Visit the National Fire Protection Agency's website HERE
Lincoln, Neb.-- Overlook the small details and it could be a long winter.
Ken Hilger, a Lincoln fire inspector, said he sees the same issues pop up around this time every year.
"People will stay indoors," Hilger said, "and that's when accidents happen."
Hilger said some of the most common calls he sees this time of year are fires started by cigarettes, fireplace ashes and also carbon monoxide leaks.
In regards to the cigarette fires, Hilger said the cold weather keeps a lot of people indoors. If they fall asleep, or throw their cigarettes in the trash or near combustible materials, a fire can break out.
Sometimes, a fire may not start until six-to-eight hours later.
Hilger also said people will put fireplace ashes in unsafe containers outside next to their homes.
"If there's any combustibles nearby," Hilger said, "obviously that, the container they have it, will catch fire.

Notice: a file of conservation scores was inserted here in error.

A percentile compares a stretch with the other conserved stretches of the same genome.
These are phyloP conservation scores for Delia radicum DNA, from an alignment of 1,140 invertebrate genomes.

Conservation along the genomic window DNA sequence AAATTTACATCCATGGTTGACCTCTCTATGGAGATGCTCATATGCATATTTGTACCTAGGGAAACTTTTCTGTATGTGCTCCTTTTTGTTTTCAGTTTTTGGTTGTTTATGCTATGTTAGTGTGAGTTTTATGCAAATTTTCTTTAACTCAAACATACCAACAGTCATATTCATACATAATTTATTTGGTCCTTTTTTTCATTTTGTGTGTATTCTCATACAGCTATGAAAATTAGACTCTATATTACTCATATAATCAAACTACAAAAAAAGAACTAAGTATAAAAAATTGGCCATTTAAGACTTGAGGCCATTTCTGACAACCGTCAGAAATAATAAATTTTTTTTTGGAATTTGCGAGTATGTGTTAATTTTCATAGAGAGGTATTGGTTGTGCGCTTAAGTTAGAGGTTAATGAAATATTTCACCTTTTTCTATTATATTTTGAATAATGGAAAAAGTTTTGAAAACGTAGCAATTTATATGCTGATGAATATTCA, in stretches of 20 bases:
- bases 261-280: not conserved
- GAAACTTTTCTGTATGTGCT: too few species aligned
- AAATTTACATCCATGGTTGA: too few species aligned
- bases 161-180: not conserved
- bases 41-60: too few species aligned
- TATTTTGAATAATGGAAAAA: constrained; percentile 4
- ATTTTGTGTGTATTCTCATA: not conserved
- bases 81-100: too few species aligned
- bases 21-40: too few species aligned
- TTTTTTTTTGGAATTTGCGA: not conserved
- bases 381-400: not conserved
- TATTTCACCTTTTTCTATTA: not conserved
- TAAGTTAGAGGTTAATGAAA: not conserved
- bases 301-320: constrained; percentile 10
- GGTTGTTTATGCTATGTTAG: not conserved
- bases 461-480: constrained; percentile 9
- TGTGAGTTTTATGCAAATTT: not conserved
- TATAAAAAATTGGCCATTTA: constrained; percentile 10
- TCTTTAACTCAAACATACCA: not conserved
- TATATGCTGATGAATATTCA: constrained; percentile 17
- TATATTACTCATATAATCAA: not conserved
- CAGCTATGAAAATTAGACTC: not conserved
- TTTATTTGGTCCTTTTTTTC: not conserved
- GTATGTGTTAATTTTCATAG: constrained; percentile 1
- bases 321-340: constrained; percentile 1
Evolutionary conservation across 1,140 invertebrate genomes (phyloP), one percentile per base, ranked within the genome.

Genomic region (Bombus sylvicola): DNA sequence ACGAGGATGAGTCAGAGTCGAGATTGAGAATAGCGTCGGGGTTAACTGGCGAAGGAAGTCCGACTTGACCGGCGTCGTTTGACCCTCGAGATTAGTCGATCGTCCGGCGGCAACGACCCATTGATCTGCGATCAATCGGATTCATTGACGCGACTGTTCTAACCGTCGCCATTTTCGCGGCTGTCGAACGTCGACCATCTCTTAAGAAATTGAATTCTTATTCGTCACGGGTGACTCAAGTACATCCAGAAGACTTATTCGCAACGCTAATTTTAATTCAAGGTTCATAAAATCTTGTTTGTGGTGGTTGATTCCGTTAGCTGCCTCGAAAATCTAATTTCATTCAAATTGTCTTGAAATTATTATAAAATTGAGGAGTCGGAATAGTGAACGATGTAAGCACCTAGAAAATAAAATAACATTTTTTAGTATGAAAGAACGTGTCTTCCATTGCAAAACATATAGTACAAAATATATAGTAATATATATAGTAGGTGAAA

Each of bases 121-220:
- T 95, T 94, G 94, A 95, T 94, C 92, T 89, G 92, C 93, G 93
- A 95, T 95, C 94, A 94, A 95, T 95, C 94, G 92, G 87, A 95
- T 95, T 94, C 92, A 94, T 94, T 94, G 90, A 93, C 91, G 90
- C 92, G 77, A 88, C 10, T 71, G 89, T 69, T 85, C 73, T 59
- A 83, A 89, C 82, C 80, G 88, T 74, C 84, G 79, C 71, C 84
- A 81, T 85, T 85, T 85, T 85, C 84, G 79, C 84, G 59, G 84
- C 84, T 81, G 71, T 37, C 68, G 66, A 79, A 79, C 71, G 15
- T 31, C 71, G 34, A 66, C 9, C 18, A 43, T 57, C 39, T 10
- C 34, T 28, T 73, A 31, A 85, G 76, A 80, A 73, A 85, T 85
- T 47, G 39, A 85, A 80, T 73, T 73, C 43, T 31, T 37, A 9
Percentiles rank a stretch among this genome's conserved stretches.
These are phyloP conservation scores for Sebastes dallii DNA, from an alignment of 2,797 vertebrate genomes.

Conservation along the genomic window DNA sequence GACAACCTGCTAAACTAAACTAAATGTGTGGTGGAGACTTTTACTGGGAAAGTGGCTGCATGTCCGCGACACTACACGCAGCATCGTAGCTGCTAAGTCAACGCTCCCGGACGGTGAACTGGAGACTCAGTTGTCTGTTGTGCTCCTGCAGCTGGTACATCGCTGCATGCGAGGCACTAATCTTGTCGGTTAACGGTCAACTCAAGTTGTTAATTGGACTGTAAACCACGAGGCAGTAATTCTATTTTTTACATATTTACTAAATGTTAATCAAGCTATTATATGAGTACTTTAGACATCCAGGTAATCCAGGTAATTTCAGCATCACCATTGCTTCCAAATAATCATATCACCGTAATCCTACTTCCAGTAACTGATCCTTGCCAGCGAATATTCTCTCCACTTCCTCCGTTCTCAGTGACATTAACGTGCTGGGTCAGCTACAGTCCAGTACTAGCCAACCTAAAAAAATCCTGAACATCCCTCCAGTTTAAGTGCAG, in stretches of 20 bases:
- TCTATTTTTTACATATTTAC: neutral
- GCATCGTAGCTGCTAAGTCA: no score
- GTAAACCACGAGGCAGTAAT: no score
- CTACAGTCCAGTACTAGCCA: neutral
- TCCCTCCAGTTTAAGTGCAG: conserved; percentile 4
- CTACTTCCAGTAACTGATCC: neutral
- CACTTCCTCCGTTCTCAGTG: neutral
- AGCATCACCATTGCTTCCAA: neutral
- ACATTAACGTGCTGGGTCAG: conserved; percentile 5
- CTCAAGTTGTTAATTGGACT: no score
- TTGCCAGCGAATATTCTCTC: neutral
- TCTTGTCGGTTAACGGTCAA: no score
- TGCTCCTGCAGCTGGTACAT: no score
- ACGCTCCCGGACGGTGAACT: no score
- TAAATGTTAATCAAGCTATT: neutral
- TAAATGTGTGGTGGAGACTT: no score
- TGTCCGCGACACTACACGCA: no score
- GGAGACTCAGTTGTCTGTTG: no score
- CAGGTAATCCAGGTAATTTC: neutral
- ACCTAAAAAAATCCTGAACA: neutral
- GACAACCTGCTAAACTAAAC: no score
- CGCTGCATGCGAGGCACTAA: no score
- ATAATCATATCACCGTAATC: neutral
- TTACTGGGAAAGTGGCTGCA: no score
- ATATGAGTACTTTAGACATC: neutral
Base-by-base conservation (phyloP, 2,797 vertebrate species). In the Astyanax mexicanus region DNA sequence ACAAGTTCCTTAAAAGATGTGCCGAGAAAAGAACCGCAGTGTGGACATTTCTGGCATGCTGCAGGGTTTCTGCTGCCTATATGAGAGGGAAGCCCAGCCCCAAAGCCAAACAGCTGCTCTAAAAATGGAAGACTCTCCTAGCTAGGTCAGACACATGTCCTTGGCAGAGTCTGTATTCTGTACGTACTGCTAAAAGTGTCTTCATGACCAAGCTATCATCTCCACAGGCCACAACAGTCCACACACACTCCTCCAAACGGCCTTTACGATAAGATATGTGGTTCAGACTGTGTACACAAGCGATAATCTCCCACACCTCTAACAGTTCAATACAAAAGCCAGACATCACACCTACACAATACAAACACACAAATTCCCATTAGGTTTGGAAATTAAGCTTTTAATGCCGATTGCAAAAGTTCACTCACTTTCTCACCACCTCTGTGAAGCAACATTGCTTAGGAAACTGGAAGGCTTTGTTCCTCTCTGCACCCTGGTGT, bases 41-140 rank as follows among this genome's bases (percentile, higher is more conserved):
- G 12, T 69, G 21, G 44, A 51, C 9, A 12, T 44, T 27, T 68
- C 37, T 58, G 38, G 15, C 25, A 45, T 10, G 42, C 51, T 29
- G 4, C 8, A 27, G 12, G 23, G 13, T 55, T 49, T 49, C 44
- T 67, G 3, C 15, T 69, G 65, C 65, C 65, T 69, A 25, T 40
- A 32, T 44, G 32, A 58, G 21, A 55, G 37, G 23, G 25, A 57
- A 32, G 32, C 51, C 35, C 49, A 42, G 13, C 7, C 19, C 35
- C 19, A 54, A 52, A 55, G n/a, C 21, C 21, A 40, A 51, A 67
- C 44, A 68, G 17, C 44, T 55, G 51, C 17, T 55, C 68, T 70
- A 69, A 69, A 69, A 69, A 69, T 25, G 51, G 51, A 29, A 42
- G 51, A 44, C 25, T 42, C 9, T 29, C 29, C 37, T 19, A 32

"Well, then if it's next to the house, we've got the siding on fire, the next thing you know, we've got the deck on fire."
He said the ashes can stay warm for up to four days. Hilger recommends that once the ashes have completely cooled they can then be removed and disposed of in metal containers.
And the carbon monoxide poisonings have already popped up in Lincoln.
One Lincoln household used a charcoal grill to heat their home after cooking. Hilger said the grill released carbon monoxide, poisoning five people.
"In a home," Hilger said, "the carbon monoxide builds up slowly, through time.
Hilger also warns now is the perfect time to check smoke detectors, gas detectors and your water heater. Hilger said these household items need to be in working order to make sure families can avoid potentially devastating gas and fire problems.
For more ways to keep your home safe this winter, visit the National Fire Protection Agency's website at http://www.nfpa.org.